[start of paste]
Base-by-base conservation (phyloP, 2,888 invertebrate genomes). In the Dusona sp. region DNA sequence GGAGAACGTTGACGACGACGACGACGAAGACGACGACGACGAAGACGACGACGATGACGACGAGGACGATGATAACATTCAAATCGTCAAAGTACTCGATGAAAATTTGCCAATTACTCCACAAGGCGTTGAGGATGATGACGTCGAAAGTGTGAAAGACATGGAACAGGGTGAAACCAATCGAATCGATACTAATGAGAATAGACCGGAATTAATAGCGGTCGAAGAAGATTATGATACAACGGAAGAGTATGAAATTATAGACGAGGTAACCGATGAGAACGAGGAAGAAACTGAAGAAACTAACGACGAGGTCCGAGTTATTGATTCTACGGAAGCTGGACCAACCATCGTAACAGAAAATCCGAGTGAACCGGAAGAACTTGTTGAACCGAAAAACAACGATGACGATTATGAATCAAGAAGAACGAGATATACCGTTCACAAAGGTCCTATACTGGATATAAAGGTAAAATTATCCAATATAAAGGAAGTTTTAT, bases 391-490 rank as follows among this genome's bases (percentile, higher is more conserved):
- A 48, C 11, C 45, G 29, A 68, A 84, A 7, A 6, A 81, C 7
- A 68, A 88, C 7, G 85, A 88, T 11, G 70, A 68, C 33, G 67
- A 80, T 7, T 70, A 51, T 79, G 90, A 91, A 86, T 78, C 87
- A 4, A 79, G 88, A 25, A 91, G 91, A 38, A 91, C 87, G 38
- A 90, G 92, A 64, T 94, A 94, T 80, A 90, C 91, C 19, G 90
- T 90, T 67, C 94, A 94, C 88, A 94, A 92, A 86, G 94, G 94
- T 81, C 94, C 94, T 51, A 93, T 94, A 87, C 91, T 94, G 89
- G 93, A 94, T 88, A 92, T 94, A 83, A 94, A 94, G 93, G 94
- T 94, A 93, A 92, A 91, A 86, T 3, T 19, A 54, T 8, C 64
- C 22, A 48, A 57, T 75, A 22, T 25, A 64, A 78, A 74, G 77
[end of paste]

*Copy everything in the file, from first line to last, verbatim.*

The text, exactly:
Base-by-base conservation (phyloP, 2,888 invertebrate genomes). In the Dusona sp. region DNA sequence GGAGAACGTTGACGACGACGACGACGAAGACGACGACGACGAAGACGACGACGATGACGACGAGGACGATGATAACATTCAAATCGTCAAAGTACTCGATGAAAATTTGCCAATTACTCCACAAGGCGTTGAGGATGATGACGTCGAAAGTGTGAAAGACATGGAACAGGGTGAAACCAATCGAATCGATACTAATGAGAATAGACCGGAATTAATAGCGGTCGAAGAAGATTATGATACAACGGAAGAGTATGAAATTATAGACGAGGTAACCGATGAGAACGAGGAAGAAACTGAAGAAACTAACGACGAGGTCCGAGTTATTGATTCTACGGAAGCTGGACCAACCATCGTAACAGAAAATCCGAGTGAACCGGAAGAACTTGTTGAACCGAAAAACAACGATGACGATTATGAATCAAGAAGAACGAGATATACCGTTCACAAAGGTCCTATACTGGATATAAAGGTAAAATTATCCAATATAAAGGAAGTTTTAT, bases 391-490 rank as follows among this genome's bases (percentile, higher is more conserved):
- A 48, C 11, C 45, G 29, A 68, A 84, A 7, A 6, A 81, C 7
- A 68, A 88, C 7, G 85, A 88, T 11, G 70, A 68, C 33, G 67
- A 80, T 7, T 70, A 51, T 79, G 90, A 91, A 86, T 78, C 87
- A 4, A 79, G 88, A 25, A 91, G 91, A 38, A 91, C 87, G 38
- A 90, G 92, A 64, T 94, A 94, T 80, A 90, C 91, C 19, G 90
- T 90, T 67, C 94, A 94, C 88, A 94, A 92, A 86, G 94, G 94
- T 81, C 94, C 94, T 51, A 93, T 94, A 87, C 91, T 94, G 89
- G 93, A 94, T 88, A 92, T 94, A 83, A 94, A 94, G 93, G 94
- T 94, A 93, A 92, A 91, A 86, T 3, T 19, A 54, T 8, C 64
- C 22, A 48, A 57, T 75, A 22, T 25, A 64, A 78, A 74, G 77